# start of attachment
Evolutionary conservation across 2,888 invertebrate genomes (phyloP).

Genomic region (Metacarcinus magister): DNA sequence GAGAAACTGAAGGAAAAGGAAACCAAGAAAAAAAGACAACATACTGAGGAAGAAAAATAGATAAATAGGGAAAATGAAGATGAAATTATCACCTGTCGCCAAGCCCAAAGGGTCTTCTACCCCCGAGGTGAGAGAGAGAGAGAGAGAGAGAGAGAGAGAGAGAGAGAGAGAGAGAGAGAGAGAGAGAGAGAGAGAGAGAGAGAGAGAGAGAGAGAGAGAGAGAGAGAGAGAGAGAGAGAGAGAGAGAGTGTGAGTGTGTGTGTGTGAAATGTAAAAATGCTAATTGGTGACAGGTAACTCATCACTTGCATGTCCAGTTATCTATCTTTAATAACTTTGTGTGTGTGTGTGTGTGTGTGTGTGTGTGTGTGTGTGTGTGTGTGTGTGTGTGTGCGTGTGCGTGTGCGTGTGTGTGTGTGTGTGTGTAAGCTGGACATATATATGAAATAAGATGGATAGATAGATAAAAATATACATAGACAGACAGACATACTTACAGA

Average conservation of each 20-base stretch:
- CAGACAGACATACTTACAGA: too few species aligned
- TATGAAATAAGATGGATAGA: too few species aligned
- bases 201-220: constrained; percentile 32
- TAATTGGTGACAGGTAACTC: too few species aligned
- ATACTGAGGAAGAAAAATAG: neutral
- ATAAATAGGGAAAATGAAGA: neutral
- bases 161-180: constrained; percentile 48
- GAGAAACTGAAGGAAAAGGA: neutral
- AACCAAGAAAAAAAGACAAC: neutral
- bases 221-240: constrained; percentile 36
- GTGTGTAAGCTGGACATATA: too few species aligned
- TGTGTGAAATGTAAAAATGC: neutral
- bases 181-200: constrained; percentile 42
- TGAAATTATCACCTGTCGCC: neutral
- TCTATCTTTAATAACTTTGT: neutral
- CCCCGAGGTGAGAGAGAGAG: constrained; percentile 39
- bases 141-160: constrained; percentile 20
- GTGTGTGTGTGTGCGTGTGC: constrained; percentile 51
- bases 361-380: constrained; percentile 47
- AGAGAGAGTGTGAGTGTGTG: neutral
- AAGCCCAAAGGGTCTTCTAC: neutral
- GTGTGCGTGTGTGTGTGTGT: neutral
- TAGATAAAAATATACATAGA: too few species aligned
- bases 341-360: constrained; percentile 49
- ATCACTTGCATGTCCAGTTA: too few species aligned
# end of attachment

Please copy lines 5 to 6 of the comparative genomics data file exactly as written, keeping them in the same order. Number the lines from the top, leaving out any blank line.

- TATGAAATAAGATGGATAGA: too few species aligned
- bases 201-220: constrained; percentile 32